I play fantasy football. So do millions upon millions of others.
I’m in two leagues this year, one that is legitimate and one that, in a bored state the other day, I joined online at espn.com. I wish I hadn’t done that. I didn’t draft a very good team, first of all. And it seems like anything more than one fantasy team is cheating life a bit.
Those of us who love football – and who play fantasy football – should not be allowed more than one team. It’s not right, for example, that my team in our Sports Daily fantasy league could be really bad, yet I would be able to gain some credibility if my other team, in the ESPN league, does better.
Anyway, the greatest thrill of a fantasy league is the draft, after which the fun diminishes at a rapid pace. I spent a good two days analyzing my draft choices and those of the rest of the players in our league. But after those two days, I settled back into a state of despondency over the shortcomings of my team and, if I were to take an unbiased approach, the very small chance it has of doing anything in the league.
I got stuck in the No. 9 draft position in a 10-team league. By the time I picked, the three marquee running backs – Ray Rice, LeSean McCoy and Arian Foster – were off the board. So were quarterbacks Tom Brady, Drew Brees and Aaron Rodgers, as well as receiver Calvin Johnson.
So I went with Detroit Lions quarterback Matthew Stafford. Three picks later, I chose Houston Texans receiver Andre Johnson. In the third round, I picked up Cincinnati Bengals receiver A.J. Green.
Not bad, except that I don’t have a running back. And I don’t get one until setting for the Atlanta Falcons’ Michael Turner in Round 4. Everybody now tells me Turner is washed up, over the hill and will never be the same back he used to be. Great. Just great.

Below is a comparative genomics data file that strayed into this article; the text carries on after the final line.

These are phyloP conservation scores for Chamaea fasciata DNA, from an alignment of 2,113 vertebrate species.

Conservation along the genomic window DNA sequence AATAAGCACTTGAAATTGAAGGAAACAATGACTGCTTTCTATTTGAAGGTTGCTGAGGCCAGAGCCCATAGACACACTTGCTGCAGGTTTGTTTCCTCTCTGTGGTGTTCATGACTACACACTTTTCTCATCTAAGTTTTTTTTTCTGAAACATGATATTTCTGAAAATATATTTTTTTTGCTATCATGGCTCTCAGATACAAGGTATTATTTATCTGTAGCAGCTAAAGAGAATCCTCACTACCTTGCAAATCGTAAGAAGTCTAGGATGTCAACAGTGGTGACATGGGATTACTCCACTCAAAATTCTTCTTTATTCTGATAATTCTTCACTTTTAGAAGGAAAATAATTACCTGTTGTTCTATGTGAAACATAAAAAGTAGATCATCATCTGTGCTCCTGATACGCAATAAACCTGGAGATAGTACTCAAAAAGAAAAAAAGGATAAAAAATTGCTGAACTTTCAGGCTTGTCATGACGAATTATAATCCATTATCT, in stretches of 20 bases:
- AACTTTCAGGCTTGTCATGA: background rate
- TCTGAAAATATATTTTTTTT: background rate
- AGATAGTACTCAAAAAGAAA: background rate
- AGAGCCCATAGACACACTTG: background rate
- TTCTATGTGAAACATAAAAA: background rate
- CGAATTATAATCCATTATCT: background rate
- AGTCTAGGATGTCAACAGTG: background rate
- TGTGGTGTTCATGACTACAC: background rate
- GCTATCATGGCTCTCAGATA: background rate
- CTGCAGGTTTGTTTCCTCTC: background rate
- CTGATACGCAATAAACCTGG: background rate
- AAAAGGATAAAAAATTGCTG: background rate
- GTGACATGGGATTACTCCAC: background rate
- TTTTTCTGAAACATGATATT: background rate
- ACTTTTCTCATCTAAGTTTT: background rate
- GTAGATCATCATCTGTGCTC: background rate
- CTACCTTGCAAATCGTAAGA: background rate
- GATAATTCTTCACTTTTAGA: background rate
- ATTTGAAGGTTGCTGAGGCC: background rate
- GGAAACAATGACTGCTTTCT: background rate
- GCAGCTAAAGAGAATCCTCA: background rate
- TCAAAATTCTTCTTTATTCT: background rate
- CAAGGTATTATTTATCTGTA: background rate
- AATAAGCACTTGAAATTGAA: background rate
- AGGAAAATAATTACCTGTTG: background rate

One of my biggest problems with fantasy football is my competitive nature. I’m better at losing than I used to be, perhaps because I’ve had so much practice. But when I was a child, my mother wouldn’t play Monopoly with me because of the extreme measures I would take to win. And when I didn’t win, it wasn’t pretty. I was a spoiled brat.
I have never won a fantasy football league. I have never been in a championship game. I’ve made the playoffs a few times, but I’m never around for long. The so-called “fantasy experts” tell me there’s a science not only to picking a team, but to tweaking a team during the season. They say they know what to look for on the waiver wire, but I don’t notice those “experts” having much more success than a guy like me.
Fantasy has changed the way I watch football on Sundays. This will be my third year with DirecTV’s NFL Ticket, which shows me every game. I do a lot of flipping back and forth and tend to end up mostly on the games that have the most fantasy impact for me.
I do try and watch as much of the St. Louis Rams as I can, but when the Rams are out of contention (and when aren’t they?), it’s easy to just start flipping from one game to another. And DirecTV has a great feature that allows me to follow my fantasy team right there on the screen as I watch a game.
There are high hopes for the Wichita Witches (my team name, a nod to one of Wichita’s first minor league baseball teams) as we prepare to start the 2012 season. But I have no idea what to think about my chances. Last year, I had a really good team that was beset by injuries to key players like Andre Johnson and Matt Schaub. I have both guys back – Johnson as a starting receiver and Schaub as a back-up to Stafford.
I have San Francisco tight end Vernon Davis and Miami running back Reggie Bush, who had his best season in 2011. He might get all the yards for the young and inexperienced Dolphins this season, which might not be saying much.
My team is ready go play. And I’m essentially helpless to improve the squad at this early date. I’m not even sure it needs much improving, honestly.
I just know I’m nervous. I don’t want to lose this opening game because it would make me feel sad. And probably mad. I’ve grown up since I was a kid, but I’m not sure how much.